medici.tv to Stream Annie Proulx's BROKEBACK MOUNTAIN Opera from Madrid, Beginning Tomorrow
Month in and month out, medici.tv takes music lovers to one-of-a-kind concert happenings around the world - the next best thing to being there. The next great medici.tv experience is tomorrow, Friday, February 7, at 2pm EST, with the live webcast of Charles Wuorinen's opera Brokeback Mountain, in its much-anticipated premiere production at Madrid's Teatro Real. Wuorinen, the 75-year-old composer who has both a Pulitzer Prize and a MacArthur "genius" grant to his credit, based his opera on the short story of the same name by fellow Pulitzer-winner Annie Proulx, who also penned the libretto (her first). The heartbreaking story of a complex emotional-sexual relationship between two Wyoming cowboys over 20 years starting in 1963 earned wide renown in Ang Lee's 2005 film version, which won three Academy Awards among many other international prizes. The New York Times first-night review of the Madrid production called Wuorinen's opera "a serious work, an impressive achievement," praising the "intricate, vibrantly orchestrated and often brilliant score that conveys the oppressiveness of the forces that defeat these two men." The review also described the stage production by Belgian director Ivo van Hove as "starkly beautiful," with the conducting by Titus Engel drawing "a pulsing, incisive performance" from the orchestra. The opera stars Canadian bass-baritone Daniel Okulitch and American tenor Tom Randle as the closeted ranch hands Ennis del Mar and Jack Twist. The Times review pointed out: "The cast, to a member, embraces every chance to maximize every lyrical bit in the vocal writing."
Wuorinen, whose first opera, Haroun and the Sea of Stories (based on a Salman Rushdie novel), premiered at New York City Opera in 2004, was inspired to attempt a second after watching the film adaptation starring Heath Ledger and Jake Gyllenhaal. Yet the New York Times pointed out in a recent feature story that "while the success of the film undoubtedly made the new adaptation possible, the opera's creators are clear that the story, which appeared in the New Yorker in 1997, and the opera are each distinct from Mr. Lee's work." Wuorinen and Proulx collaborated closely on the opera, which was commissioned by the Teatro Real's artistic adviser, Gérard Mortier. One of the challenges the composer faced was that of representing Ennis del Mar's inarticulacy through the medium of opera. By turning to Sprechstimme ("speech singing"), Wuorinen was able to show the tragic development of his protagonist vocally; the composer explained: "As time goes on, Ennis stops doing so much Sprechstimme and begins to sing more. This is a gradual process throughout the opera, until finally, when he's alone and he's lost everything at the end, he's able to express himself. But, of course, it's too late."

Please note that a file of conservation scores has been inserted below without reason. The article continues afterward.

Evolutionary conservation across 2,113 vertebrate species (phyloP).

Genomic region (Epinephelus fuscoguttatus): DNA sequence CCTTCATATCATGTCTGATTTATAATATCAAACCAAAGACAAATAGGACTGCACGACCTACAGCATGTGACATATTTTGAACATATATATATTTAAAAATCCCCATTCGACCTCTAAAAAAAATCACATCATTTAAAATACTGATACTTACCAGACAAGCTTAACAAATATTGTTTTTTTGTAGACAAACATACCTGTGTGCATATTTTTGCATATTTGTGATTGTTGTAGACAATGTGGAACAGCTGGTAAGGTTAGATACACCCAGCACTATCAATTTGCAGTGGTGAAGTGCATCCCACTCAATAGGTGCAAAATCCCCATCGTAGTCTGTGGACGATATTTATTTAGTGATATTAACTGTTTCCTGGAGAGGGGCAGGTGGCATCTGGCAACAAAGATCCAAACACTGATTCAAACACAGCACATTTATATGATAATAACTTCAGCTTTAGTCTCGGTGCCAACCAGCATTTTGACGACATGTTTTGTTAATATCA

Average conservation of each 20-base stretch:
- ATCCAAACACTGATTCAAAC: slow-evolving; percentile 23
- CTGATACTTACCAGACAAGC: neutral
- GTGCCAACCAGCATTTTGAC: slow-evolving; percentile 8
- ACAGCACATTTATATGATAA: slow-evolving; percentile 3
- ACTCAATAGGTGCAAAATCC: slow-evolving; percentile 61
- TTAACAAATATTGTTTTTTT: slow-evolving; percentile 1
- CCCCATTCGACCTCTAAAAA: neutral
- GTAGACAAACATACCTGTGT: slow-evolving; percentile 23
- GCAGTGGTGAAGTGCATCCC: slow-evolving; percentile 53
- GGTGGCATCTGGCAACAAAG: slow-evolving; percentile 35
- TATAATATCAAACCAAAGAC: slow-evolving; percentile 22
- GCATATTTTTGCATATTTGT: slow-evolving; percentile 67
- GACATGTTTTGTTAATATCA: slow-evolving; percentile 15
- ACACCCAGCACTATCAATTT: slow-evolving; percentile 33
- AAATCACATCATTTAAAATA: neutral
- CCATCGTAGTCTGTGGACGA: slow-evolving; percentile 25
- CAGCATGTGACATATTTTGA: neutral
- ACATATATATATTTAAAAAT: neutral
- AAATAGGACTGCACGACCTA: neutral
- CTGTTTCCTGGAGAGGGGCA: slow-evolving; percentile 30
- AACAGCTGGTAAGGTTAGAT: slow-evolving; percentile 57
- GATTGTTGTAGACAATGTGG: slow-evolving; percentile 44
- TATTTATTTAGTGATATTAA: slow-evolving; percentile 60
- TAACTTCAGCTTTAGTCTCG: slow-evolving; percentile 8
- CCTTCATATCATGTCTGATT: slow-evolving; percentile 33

Describing the aesthetic of both score and staging and its ties to the magnificent yet forbidding landscape of Wyoming, Wuorinen said: "The mountain represents their freedom, their ability to represent themselves to each other. But it's also a very dangerous, threatening place. It looms. In the score and in the production, that will be a presence all the time."
Critical praise grows for medici.tv with each passing month. The Toronto Star called the site "a seismic shift in the world of classical music," while the Classical Voice America described medici.tv as "the invaluable C-SPAN of classical music." According to Alex Ross's blog, The Rest Is Noise, "The hits keep coming at medici.tv." Offering "treasures aplenty" was how Gramophone editor-in-chief James Jolly put it, naming medici.tv as one of the web's best classical experiences.